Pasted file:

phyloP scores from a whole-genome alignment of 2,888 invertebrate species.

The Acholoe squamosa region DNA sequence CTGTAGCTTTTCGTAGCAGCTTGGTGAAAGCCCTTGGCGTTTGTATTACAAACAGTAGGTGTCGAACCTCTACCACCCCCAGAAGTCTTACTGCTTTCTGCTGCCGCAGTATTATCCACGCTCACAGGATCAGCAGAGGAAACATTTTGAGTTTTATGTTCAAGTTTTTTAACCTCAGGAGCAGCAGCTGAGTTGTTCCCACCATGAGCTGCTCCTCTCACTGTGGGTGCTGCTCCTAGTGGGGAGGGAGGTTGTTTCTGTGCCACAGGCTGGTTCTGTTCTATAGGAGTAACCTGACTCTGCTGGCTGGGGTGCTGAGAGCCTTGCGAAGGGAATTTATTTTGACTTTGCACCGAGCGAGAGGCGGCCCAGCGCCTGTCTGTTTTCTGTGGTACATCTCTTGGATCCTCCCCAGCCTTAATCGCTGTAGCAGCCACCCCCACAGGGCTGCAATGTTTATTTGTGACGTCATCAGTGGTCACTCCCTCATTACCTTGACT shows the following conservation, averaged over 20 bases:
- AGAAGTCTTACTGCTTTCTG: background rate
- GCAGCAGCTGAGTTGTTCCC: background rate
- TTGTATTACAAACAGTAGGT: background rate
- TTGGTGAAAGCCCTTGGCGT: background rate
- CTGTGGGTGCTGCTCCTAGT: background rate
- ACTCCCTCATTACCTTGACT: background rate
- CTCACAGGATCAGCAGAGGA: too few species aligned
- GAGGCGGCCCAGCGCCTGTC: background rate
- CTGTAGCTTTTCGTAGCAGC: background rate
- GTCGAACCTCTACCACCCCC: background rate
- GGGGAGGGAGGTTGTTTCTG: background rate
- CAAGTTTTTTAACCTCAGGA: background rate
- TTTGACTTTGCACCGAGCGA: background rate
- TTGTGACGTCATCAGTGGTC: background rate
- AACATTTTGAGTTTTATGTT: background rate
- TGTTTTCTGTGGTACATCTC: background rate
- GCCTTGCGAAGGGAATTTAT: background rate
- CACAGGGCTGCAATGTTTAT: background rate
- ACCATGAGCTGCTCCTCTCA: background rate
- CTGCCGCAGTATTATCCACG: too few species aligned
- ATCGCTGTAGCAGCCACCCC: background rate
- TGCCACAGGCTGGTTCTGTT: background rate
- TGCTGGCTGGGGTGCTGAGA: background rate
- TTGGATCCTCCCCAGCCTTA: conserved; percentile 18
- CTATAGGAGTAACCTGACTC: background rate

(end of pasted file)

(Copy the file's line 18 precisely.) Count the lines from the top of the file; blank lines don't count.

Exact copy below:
- TGTTTTCTGTGGTACATCTC: background rate